The State of the Science on Patient-Centered Nonpharmacological Delirium Prevention Measures

Saturday, 28 October 2017

Heidi Lynne Lindroth, BSN
Department of Nursing, Department of Anesthesiology, University of Wisconsin-Madison, Madison, WI, USA
Lisa C. Bratzke, PhD
School of Nursing, University of Wisconsin, Madison, Madison, WI, USA
Diane R. Lauver, PhD, RN, FAAN
School of Nursing, University of Wisconsin-Madison, Madison, WI, USA

Title: The State of the Science on Patient-Centered Nonpharmacological Delirium Prevention Measures.

Purpose: To identify, describe and evaluate the level of person-centeredness in non-pharmacologic delirium prevention measures (NDPMs). Evaluation was two- fold; a conceptual framework was applied and measures were ranked per the extent of person-centeredness.

Significance: Delirium is an acute form of brain dysfunction experienced by approximately 50% of hospitalized, older adult patients, impacting their future mortality, morbidity and quality of life(1). Delirium is preventable; a 44% decrease in occurrence was observed when nonpharmacologic prevention measures were combined and appropriately applied(2). Nonetheless, these measures have not been evaluated for person-centeredness. Person-centered interventions are shown to improve patient outcomes because they facilitate the individualization of interventions.

Conceptual Framework: Person-centeredness as authentic consciousness situates the continuation of the meaning of life through a holistic reflection of an individuals being and applies the imperfect duties of informed flexibility, mutuality, transparency, negotiations, and sympathetic presence. To categorize the extent of person-centeredness, the levels of Person-Centered Intervention (PCI) were applied. These four levels (from least to most) are personalized, targeted, tailored and individualized.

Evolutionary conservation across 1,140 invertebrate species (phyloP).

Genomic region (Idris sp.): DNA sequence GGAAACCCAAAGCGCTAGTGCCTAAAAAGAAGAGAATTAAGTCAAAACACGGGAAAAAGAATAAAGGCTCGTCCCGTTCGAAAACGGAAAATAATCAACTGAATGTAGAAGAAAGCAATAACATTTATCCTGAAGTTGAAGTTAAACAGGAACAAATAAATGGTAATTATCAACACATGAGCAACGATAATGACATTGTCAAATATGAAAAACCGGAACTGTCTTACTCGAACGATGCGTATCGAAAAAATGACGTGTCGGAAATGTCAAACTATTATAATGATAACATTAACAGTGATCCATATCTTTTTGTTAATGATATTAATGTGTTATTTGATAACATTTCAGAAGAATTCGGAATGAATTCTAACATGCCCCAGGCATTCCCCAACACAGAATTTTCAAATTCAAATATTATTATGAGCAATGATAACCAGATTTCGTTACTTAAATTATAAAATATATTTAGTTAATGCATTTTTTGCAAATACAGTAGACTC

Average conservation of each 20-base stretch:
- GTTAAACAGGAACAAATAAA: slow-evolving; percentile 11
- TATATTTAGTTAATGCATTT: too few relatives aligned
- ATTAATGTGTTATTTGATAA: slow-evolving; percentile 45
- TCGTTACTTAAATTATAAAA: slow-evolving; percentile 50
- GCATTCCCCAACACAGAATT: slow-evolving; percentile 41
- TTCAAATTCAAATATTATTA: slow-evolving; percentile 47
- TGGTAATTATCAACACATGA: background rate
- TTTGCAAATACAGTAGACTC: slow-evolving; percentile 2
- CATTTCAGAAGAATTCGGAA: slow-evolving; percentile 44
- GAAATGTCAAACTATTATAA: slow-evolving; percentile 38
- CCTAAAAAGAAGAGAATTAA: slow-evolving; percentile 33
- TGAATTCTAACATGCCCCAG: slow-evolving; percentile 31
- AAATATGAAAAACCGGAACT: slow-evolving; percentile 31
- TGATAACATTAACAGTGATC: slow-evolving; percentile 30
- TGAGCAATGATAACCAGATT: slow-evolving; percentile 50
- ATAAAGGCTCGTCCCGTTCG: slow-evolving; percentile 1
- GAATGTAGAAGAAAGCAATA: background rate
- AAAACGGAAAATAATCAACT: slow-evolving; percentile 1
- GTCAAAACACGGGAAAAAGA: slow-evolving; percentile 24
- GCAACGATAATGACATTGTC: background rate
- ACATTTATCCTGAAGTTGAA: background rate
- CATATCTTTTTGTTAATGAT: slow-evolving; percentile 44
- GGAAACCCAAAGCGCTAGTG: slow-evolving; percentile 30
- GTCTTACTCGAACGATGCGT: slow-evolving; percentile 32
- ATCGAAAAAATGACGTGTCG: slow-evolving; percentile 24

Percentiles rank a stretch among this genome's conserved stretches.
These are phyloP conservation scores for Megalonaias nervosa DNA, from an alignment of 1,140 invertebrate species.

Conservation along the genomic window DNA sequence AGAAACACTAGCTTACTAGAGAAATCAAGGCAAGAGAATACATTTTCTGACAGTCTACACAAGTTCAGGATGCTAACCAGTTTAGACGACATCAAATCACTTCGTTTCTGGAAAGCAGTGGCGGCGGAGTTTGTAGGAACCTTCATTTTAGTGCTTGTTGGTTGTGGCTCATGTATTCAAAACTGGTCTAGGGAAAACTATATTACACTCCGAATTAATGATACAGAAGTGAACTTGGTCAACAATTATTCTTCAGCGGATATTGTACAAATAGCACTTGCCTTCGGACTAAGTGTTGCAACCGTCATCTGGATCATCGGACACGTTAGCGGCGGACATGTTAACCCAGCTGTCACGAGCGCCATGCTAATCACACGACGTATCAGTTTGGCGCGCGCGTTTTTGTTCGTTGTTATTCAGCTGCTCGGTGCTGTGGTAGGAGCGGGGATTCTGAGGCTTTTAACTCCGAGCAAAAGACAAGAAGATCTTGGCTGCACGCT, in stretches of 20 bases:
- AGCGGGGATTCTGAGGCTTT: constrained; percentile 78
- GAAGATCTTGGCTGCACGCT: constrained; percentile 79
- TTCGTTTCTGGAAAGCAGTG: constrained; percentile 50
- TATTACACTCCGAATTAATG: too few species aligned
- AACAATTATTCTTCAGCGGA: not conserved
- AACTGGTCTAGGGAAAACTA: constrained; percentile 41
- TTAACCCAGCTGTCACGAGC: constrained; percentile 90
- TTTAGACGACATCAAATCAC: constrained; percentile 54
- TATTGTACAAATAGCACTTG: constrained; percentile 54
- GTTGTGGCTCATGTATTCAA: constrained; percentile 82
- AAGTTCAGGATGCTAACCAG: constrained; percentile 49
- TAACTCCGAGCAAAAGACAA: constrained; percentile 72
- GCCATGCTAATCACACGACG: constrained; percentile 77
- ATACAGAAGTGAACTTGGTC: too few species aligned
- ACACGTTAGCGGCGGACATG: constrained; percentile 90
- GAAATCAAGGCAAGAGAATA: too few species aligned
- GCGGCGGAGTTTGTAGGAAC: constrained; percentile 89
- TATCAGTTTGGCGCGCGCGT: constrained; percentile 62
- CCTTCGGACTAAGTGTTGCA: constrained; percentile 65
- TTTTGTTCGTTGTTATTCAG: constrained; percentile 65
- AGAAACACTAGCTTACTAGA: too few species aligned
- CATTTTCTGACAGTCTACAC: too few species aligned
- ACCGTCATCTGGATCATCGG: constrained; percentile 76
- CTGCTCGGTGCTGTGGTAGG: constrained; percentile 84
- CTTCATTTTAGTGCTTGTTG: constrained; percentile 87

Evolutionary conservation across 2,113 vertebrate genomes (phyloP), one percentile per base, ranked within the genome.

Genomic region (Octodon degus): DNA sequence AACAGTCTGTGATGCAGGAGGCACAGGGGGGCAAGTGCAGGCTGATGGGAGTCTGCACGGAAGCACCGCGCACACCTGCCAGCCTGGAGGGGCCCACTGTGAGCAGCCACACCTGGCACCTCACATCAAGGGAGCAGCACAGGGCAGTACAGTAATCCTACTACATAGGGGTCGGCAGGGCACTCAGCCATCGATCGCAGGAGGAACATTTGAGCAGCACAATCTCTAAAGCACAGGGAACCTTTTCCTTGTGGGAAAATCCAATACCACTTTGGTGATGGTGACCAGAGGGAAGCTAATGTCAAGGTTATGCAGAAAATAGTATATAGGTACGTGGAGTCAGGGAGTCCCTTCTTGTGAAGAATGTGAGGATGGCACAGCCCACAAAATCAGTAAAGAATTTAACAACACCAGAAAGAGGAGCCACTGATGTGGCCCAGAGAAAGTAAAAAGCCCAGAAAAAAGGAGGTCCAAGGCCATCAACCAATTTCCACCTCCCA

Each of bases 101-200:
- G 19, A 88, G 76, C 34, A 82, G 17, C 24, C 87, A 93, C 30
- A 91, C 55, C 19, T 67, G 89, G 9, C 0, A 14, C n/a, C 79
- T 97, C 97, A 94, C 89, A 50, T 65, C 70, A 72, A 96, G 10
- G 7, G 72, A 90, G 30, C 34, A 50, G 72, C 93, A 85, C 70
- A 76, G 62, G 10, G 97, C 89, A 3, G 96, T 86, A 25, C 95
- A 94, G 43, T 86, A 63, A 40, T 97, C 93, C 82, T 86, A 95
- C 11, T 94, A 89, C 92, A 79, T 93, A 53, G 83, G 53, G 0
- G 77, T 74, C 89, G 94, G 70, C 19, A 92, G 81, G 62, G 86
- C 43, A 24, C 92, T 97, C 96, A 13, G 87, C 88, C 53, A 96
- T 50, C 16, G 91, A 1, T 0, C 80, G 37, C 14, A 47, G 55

Method: A systematic review of literature was performed following PRISMA guidelines. CINAHL, PubMed, and Medline were searched using specific search terms and date parameters of January 1st, 1990 to May 1st, 2016. Studies were included if the following criteria was met: > 18 years of age, inpatient hospital setting, and developing and/or testing a NDPM. Studies were excluded using the following criteria: pediatric population, setting other than inpatient hospital, review study and did not test a NDPMs. Included studies were evaluated through the application of the conceptual framework then ranked per level of PCI.

Results: Three of the 23 included studies align with the applied conceptual framework. In order of PCI: three PC-NDPMs rank as personalized, eight rank as targeted, four rank as tailored and three rank as individualized. Nine studies were unable to be ranked into a level of PCI and were not considered person-centered. The following categories of NDPMs were identified: cognitive stimulation, early mobility, sleep, sensory impairment, nutrition/hydration, and family.

Conclusions: Several NDPMs were identified and demonstrate effectiveness in delirium prevention. Nonetheless, only three align with the applied conceptual framework and fourteen are rankable per level of PCI. The state of science in PC-NDPMs could be enhanced through the addition of person-centered measures.

This state-of-the-science research paper was initially developed as part of a course assignment for Nursing 818(N818) and guided by Drs. Diane Lauver and Lisa Bratzke. Following completion of N818, the paper was revised for publication under the guidance of Dr. Lisa Bratzke. As first author, I was responsible for the original idea of the paper, completing the literature review, synthesizing the identified studies and incorporating feedback from my faculty mentors.


1st: Heidi Lindroth BSN RN 2nd: Dr. Diane Lauver PhD RN 3rd: Dr. Lisa Bratzke PhD RN